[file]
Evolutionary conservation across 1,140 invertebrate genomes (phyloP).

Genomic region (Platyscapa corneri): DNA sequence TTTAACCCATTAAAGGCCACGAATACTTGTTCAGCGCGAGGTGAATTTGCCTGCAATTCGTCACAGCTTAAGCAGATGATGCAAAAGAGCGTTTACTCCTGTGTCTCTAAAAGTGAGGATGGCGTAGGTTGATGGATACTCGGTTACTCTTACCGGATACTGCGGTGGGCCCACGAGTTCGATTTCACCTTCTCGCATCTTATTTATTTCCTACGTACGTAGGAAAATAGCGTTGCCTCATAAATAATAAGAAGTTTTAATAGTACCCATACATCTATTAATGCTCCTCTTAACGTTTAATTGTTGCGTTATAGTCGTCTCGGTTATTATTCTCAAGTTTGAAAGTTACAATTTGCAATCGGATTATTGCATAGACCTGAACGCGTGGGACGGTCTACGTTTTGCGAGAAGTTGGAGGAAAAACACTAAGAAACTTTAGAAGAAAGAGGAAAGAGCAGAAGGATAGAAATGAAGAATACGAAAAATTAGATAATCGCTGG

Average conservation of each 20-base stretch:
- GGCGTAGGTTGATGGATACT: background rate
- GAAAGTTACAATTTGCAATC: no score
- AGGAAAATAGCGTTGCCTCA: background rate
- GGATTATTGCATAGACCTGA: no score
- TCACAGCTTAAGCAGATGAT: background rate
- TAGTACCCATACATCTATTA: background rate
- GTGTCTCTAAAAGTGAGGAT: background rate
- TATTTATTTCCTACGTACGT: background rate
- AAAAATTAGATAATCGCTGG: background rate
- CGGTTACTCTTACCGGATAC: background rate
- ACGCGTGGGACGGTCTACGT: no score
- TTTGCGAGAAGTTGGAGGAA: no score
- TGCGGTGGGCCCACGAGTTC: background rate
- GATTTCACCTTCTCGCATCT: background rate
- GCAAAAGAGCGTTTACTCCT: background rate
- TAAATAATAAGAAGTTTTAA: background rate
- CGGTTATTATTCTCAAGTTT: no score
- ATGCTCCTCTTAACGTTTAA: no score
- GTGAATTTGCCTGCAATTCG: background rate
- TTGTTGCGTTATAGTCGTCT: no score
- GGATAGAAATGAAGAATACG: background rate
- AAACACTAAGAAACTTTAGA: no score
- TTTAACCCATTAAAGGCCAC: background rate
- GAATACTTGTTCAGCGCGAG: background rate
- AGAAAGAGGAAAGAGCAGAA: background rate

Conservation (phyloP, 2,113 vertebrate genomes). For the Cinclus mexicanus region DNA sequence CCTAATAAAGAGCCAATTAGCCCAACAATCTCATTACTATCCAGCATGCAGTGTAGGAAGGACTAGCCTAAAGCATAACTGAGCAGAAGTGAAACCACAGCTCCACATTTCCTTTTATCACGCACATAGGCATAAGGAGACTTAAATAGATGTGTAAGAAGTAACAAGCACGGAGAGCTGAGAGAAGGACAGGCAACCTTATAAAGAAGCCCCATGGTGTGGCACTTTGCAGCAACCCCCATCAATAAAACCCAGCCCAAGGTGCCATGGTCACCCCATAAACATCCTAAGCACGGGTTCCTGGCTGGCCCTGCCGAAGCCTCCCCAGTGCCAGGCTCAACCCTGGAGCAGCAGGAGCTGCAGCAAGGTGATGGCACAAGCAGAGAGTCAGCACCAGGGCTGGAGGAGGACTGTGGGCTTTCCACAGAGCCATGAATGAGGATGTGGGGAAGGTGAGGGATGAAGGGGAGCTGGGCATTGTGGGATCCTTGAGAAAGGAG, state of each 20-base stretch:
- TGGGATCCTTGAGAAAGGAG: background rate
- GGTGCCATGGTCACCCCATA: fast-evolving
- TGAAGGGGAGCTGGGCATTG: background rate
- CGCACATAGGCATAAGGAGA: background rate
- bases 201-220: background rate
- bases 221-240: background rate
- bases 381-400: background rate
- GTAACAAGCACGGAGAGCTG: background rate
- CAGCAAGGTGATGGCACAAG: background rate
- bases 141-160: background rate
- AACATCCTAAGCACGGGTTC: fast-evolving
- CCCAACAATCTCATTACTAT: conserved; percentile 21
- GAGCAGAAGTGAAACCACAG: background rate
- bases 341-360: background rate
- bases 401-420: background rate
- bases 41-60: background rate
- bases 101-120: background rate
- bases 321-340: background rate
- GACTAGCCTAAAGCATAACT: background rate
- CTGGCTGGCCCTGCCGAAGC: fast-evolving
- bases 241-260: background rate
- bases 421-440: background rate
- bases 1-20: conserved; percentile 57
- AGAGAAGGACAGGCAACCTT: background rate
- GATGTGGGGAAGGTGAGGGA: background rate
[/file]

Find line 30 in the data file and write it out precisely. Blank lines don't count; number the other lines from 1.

- TGGGATCCTTGAGAAAGGAG: background rate